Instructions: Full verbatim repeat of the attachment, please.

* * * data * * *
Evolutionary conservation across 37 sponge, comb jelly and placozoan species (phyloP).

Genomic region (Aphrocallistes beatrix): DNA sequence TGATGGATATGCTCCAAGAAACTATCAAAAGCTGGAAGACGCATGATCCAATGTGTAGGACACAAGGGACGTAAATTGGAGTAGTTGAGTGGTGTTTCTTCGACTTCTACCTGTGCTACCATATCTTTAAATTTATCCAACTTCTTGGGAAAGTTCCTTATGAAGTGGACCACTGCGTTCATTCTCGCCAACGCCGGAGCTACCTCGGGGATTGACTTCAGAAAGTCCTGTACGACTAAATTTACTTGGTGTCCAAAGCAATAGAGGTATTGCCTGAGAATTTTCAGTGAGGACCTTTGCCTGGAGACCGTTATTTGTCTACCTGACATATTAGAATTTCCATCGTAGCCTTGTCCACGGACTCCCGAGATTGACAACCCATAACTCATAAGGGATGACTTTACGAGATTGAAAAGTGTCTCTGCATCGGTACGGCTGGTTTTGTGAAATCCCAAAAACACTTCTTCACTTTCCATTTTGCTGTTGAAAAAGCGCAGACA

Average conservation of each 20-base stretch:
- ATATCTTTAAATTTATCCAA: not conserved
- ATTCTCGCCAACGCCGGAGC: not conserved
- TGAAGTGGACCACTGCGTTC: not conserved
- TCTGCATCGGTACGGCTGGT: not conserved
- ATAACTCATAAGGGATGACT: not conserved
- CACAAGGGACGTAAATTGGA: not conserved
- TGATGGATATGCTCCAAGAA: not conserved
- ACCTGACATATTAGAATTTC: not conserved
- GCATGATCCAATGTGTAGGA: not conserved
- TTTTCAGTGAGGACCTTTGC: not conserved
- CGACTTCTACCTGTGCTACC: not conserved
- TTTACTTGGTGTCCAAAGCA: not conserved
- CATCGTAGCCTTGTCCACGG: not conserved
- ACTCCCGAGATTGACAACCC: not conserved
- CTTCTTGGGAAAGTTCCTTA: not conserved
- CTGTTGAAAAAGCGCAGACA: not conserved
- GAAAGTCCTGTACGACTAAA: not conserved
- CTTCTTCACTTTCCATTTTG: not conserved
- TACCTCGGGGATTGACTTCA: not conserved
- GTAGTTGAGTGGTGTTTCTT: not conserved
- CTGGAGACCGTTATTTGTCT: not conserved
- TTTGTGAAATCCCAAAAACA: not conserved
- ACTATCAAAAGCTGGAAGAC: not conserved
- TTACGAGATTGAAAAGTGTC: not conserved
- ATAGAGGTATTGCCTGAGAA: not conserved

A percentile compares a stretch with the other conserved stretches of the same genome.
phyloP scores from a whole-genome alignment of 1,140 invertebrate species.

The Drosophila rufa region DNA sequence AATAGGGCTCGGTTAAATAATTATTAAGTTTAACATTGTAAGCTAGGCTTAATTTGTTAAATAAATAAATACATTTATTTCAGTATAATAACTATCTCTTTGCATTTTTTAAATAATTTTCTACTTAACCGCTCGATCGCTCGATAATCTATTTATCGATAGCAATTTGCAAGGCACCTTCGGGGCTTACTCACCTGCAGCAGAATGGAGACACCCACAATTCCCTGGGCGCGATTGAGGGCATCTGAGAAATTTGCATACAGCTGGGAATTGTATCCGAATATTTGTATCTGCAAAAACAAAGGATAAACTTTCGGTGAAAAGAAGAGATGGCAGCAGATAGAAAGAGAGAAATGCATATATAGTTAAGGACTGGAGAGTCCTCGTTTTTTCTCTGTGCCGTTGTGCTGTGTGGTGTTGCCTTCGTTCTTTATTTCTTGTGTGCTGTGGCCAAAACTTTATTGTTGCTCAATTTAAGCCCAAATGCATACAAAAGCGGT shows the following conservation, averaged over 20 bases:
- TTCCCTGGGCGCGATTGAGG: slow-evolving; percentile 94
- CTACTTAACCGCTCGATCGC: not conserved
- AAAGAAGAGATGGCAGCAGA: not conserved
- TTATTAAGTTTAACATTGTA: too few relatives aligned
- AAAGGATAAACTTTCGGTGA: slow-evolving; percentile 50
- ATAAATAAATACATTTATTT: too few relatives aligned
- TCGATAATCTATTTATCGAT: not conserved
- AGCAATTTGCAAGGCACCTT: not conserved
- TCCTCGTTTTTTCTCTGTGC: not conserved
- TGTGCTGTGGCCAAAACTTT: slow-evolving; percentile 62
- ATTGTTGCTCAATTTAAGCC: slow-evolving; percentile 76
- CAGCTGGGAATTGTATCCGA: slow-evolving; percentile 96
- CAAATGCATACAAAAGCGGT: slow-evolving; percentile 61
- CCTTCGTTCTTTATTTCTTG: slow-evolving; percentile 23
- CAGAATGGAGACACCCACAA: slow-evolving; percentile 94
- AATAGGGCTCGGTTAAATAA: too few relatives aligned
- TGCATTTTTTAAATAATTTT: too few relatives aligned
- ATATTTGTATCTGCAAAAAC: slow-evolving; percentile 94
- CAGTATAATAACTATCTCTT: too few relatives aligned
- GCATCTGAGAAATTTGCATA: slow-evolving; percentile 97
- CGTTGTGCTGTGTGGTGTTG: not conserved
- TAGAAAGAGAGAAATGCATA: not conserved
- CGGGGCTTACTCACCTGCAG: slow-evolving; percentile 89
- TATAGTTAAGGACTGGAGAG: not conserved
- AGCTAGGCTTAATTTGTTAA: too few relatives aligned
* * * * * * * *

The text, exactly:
Evolutionary conservation across 37 sponge, comb jelly and placozoan species (phyloP).

Genomic region (Aphrocallistes beatrix): DNA sequence TGATGGATATGCTCCAAGAAACTATCAAAAGCTGGAAGACGCATGATCCAATGTGTAGGACACAAGGGACGTAAATTGGAGTAGTTGAGTGGTGTTTCTTCGACTTCTACCTGTGCTACCATATCTTTAAATTTATCCAACTTCTTGGGAAAGTTCCTTATGAAGTGGACCACTGCGTTCATTCTCGCCAACGCCGGAGCTACCTCGGGGATTGACTTCAGAAAGTCCTGTACGACTAAATTTACTTGGTGTCCAAAGCAATAGAGGTATTGCCTGAGAATTTTCAGTGAGGACCTTTGCCTGGAGACCGTTATTTGTCTACCTGACATATTAGAATTTCCATCGTAGCCTTGTCCACGGACTCCCGAGATTGACAACCCATAACTCATAAGGGATGACTTTACGAGATTGAAAAGTGTCTCTGCATCGGTACGGCTGGTTTTGTGAAATCCCAAAAACACTTCTTCACTTTCCATTTTGCTGTTGAAAAAGCGCAGACA

Average conservation of each 20-base stretch:
- ATATCTTTAAATTTATCCAA: not conserved
- ATTCTCGCCAACGCCGGAGC: not conserved
- TGAAGTGGACCACTGCGTTC: not conserved
- TCTGCATCGGTACGGCTGGT: not conserved
- ATAACTCATAAGGGATGACT: not conserved
- CACAAGGGACGTAAATTGGA: not conserved
- TGATGGATATGCTCCAAGAA: not conserved
- ACCTGACATATTAGAATTTC: not conserved
- GCATGATCCAATGTGTAGGA: not conserved
- TTTTCAGTGAGGACCTTTGC: not conserved
- CGACTTCTACCTGTGCTACC: not conserved
- TTTACTTGGTGTCCAAAGCA: not conserved
- CATCGTAGCCTTGTCCACGG: not conserved
- ACTCCCGAGATTGACAACCC: not conserved
- CTTCTTGGGAAAGTTCCTTA: not conserved
- CTGTTGAAAAAGCGCAGACA: not conserved
- GAAAGTCCTGTACGACTAAA: not conserved
- CTTCTTCACTTTCCATTTTG: not conserved
- TACCTCGGGGATTGACTTCA: not conserved
- GTAGTTGAGTGGTGTTTCTT: not conserved
- CTGGAGACCGTTATTTGTCT: not conserved
- TTTGTGAAATCCCAAAAACA: not conserved
- ACTATCAAAAGCTGGAAGAC: not conserved
- TTACGAGATTGAAAAGTGTC: not conserved
- ATAGAGGTATTGCCTGAGAA: not conserved

A percentile compares a stretch with the other conserved stretches of the same genome.
phyloP scores from a whole-genome alignment of 1,140 invertebrate species.

The Drosophila rufa region DNA sequence AATAGGGCTCGGTTAAATAATTATTAAGTTTAACATTGTAAGCTAGGCTTAATTTGTTAAATAAATAAATACATTTATTTCAGTATAATAACTATCTCTTTGCATTTTTTAAATAATTTTCTACTTAACCGCTCGATCGCTCGATAATCTATTTATCGATAGCAATTTGCAAGGCACCTTCGGGGCTTACTCACCTGCAGCAGAATGGAGACACCCACAATTCCCTGGGCGCGATTGAGGGCATCTGAGAAATTTGCATACAGCTGGGAATTGTATCCGAATATTTGTATCTGCAAAAACAAAGGATAAACTTTCGGTGAAAAGAAGAGATGGCAGCAGATAGAAAGAGAGAAATGCATATATAGTTAAGGACTGGAGAGTCCTCGTTTTTTCTCTGTGCCGTTGTGCTGTGTGGTGTTGCCTTCGTTCTTTATTTCTTGTGTGCTGTGGCCAAAACTTTATTGTTGCTCAATTTAAGCCCAAATGCATACAAAAGCGGT shows the following conservation, averaged over 20 bases:
- TTCCCTGGGCGCGATTGAGG: slow-evolving; percentile 94
- CTACTTAACCGCTCGATCGC: not conserved
- AAAGAAGAGATGGCAGCAGA: not conserved
- TTATTAAGTTTAACATTGTA: too few relatives aligned
- AAAGGATAAACTTTCGGTGA: slow-evolving; percentile 50
- ATAAATAAATACATTTATTT: too few relatives aligned
- TCGATAATCTATTTATCGAT: not conserved
- AGCAATTTGCAAGGCACCTT: not conserved
- TCCTCGTTTTTTCTCTGTGC: not conserved
- TGTGCTGTGGCCAAAACTTT: slow-evolving; percentile 62
- ATTGTTGCTCAATTTAAGCC: slow-evolving; percentile 76
- CAGCTGGGAATTGTATCCGA: slow-evolving; percentile 96
- CAAATGCATACAAAAGCGGT: slow-evolving; percentile 61
- CCTTCGTTCTTTATTTCTTG: slow-evolving; percentile 23
- CAGAATGGAGACACCCACAA: slow-evolving; percentile 94
- AATAGGGCTCGGTTAAATAA: too few relatives aligned
- TGCATTTTTTAAATAATTTT: too few relatives aligned
- ATATTTGTATCTGCAAAAAC: slow-evolving; percentile 94
- CAGTATAATAACTATCTCTT: too few relatives aligned
- GCATCTGAGAAATTTGCATA: slow-evolving; percentile 97
- CGTTGTGCTGTGTGGTGTTG: not conserved
- TAGAAAGAGAGAAATGCATA: not conserved
- CGGGGCTTACTCACCTGCAG: slow-evolving; percentile 89
- TATAGTTAAGGACTGGAGAG: not conserved
- AGCTAGGCTTAATTTGTTAA: too few relatives aligned